The commercial trucking and busing industries will need to wait an additional month before laying eyes on a final rule governing electronic logging devices (ELDs), according to the latest projection from the Federal Motor Carrier Safety Administration (FMCSA).
The agency had been expecting to publish the ELD rule by the end of this month but is now projecting a publication date of October 30, 2015. The rule has been undergoing review by the White House's Office of Management and Budget (OMB) since late July. Approval from the OMB - the last step before the final ELD rule can be published - is expected by October 26, 2015.

Other significant rules facing delays include:

  • The final "anti-coercion" rule which would prohibit motor carriers, shippers, receivers, and others from forcing drivers to violate federal safety or hazardous materials regulations. The projected publication date has been delayed by one month, to October 29, 2015.
  •  Final rule that would create a central database (clearinghouse) of commercial driver's license holders who have tested positive or refused a mandatory drug or alcohol test. Publication of this rule is now expected in early March 2016, about five weeks later than planned.  
  • A proposed rule that would require the installation of speed limiting devices on heavy trucks, with publication of a draft version now expected around September 21, 2015.
  •  A proposed rule containing new standards for the training of entry-level drivers, with publication delayed one month to November 16, 2015.  

The proposed "Carrier Safety Fitness Determination" rule remains on track for publication by September 30, 2015. Once finalized, perhaps in 2016, the rule will change the way motor carriers are rated, relying more heavily on a carrier's on-road performance in place of in-house audits.
 
The ELD rule will require most interstate commercial truck and bus drivers to begin using electronic recorders to track their hours of work, affecting more than 3 million drivers. Most drivers who currently complete paper logs will need to switch to ELDs within two years after the rule's effective date, although exceptions will likely be granted for certain short-haul and intermittent drivers.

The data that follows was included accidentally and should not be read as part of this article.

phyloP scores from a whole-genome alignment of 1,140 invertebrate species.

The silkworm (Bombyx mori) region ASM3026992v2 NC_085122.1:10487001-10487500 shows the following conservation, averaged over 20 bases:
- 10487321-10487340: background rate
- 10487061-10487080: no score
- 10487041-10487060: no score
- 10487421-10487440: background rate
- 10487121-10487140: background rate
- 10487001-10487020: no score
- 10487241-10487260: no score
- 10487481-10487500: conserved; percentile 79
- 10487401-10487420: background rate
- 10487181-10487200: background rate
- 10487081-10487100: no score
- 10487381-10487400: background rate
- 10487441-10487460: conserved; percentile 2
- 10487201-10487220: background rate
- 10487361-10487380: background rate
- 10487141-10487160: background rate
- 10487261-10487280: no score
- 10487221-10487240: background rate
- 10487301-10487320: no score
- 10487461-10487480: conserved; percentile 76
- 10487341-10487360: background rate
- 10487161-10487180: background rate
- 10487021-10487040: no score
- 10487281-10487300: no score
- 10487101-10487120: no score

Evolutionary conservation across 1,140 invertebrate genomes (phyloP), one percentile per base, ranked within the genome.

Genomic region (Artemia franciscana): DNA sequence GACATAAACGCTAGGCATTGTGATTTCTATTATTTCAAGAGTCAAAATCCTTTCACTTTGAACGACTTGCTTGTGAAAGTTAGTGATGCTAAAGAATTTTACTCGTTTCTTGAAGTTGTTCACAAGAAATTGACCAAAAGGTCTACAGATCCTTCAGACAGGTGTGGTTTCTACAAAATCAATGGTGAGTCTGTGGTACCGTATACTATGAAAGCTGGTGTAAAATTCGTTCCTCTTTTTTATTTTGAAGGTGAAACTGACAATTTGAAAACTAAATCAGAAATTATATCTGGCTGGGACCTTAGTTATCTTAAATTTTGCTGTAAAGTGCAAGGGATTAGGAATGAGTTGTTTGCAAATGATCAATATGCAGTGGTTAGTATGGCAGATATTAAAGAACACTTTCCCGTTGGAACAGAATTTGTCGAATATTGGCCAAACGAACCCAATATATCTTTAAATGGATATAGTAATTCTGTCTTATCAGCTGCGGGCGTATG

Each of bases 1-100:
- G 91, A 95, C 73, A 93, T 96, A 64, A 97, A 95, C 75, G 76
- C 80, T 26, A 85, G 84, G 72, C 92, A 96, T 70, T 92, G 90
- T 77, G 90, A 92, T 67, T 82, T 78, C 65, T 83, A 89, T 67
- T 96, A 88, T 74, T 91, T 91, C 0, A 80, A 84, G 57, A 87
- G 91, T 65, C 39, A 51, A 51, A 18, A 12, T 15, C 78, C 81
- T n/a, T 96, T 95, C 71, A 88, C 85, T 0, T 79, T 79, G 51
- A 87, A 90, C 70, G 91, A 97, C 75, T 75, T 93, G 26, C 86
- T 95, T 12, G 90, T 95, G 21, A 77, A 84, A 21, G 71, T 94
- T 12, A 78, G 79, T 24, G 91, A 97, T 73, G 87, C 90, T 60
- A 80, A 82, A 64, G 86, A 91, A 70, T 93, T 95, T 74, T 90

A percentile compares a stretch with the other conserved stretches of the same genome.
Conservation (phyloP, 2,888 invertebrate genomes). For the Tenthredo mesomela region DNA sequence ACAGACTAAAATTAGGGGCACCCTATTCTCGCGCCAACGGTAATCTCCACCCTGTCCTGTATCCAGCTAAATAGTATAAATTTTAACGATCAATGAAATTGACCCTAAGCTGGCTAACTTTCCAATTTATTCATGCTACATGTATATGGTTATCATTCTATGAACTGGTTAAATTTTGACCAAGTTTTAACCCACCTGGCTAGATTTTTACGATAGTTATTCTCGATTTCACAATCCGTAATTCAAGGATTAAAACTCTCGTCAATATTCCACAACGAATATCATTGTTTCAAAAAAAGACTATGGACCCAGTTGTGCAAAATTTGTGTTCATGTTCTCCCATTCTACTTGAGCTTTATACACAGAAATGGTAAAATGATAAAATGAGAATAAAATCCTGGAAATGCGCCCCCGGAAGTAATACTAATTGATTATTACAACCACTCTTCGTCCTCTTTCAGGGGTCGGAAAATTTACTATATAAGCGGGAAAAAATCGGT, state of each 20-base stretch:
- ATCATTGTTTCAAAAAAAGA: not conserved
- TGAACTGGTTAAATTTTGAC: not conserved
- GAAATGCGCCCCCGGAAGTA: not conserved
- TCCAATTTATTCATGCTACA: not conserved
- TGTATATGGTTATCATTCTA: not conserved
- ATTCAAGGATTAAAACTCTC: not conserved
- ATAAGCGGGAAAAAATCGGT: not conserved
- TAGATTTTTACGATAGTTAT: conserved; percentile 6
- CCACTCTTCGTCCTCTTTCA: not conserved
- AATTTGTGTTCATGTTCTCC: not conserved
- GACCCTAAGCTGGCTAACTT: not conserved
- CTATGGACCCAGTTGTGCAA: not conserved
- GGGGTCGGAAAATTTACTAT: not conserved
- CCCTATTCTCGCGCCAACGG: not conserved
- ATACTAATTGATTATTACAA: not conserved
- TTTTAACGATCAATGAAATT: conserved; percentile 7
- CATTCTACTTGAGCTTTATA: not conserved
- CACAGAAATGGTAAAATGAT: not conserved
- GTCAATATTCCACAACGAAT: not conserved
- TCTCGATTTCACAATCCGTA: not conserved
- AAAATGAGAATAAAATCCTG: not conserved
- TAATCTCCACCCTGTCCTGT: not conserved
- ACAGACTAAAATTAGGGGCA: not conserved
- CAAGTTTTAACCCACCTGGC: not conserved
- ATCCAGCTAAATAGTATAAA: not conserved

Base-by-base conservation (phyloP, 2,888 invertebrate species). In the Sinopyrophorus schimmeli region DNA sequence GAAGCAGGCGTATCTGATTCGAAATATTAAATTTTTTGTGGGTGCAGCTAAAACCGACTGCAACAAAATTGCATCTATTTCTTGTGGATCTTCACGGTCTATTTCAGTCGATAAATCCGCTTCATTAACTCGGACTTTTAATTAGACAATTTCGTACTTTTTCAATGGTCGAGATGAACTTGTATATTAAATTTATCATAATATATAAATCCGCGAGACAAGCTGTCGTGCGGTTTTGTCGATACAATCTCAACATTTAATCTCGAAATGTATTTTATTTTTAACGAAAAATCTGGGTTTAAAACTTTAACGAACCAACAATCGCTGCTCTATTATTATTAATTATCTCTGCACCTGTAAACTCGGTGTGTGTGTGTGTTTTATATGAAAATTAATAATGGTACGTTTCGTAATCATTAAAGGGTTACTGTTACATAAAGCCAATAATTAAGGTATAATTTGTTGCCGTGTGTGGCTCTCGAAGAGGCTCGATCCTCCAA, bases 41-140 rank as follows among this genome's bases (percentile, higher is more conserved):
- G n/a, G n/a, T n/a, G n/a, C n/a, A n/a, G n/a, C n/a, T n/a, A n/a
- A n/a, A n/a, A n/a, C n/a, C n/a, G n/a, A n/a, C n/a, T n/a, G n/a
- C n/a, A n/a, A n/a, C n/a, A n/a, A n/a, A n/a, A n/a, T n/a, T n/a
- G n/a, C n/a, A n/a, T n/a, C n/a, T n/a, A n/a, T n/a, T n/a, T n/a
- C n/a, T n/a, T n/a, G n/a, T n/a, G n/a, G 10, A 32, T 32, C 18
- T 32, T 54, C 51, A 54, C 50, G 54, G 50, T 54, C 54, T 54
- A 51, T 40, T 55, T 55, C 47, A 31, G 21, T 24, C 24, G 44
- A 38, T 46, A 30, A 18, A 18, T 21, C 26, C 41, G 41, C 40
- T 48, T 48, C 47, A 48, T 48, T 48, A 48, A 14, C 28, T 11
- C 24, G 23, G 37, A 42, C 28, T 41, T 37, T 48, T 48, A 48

Drivers who currently use a compliant electronic logging system are expected to have four years to make sure their devices comply with the new ELD standards.
 


SAFE Trucking Act Bill Introduced

On September 10, 2015, U.S. Representative Reid Ribble ( R-WI ) introduced the Safe, Flexible, and Efficient (SAFE) Trucking Act, a bill that aims to increase efficiency and safety on roads, while decreasing wear and tear on the nation's transportation infrastructure. This would be accomplished by increasing the cargo weight limit for freight-carrying trucks, which would likely result in fewer trucks on roads.
 
The Act would give states the option to allow trucks to carry a maximum of 91,000 pounds of freight. The current allowance is 80,000 pounds. To insure safe stopping distance and wear on pavement, these heavier trucks would be required to have a sixth axle, up from the current five-axle configuration. The Department of Transportation (DOT) said that the six-axle configuration would be compliant with the current federal bridge formula.
 


 

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September 18, 2015


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SAFE Trucking Act Bill Introduced

On September 10, 2015, U.S. Representative Reid Ribble ( R-WI ) introduced the Safe, Flexible, and Efficient (SAFE) Trucking Act, a bill that aims to increase efficiency and safety on roads, while decreasing wear and tear on the nation's transportation infrastructure. This would be accomplished by increasing the cargo weight limit for freight-carrying trucks, which would likely result in fewer trucks on roads.
 
The Act would give states the option to allow trucks to carry a maximum of 91,000 pounds of freight. The current allowance is 80,000 pounds. To insure safe stopping distance and wear on pavement, these heavier trucks would be required to have a sixth axle, up from the current five-axle configuration. The Department of Transportation (DOT) said that the six-axle configuration would be compliant with the current federal bridge formula.


NEWS:

Operation Safe Driver Week
October 18-24, 2015

 


Sign Up Now for one of Seven Safety Seminars to be held this Fall!

Idealease, its members and the National Private Truck Council NPTC will again be hosting safety seminars in 2015. The one day seminars this year will focus on basic safety and compliance, regulation changes and CSA. The seminars and will be provided to all Idealease customers, potential customers and NPTC members at no charge. The seminar provides important information applicable for both the novice and experienced transportation professionals.

October 7

Erie, PA

October 13

Toledo, OH

October 14

Grand Rapids, MI

October 14

Charlotte, NC

October 20

Las Vegas, NV

October 21

Los Angeles, CA

October 22

San Martin, CA


To register for an upcoming seminar in 2015 click on the following link:

www.idealease.com/safety-seminar-registration

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The Idealease Safety Bulletin is provided for Idealease affiliates and their customers and is not to be construed as a complete or exhaustive source of compliance or safety information. The Idealease Safety Bulletin is advisory in nature and does not warrant, guarantee, or otherwise certify compliance with laws, regulations, requirements, or guidelines of any local, state, or Federal agency and/or governing body, or industry standards.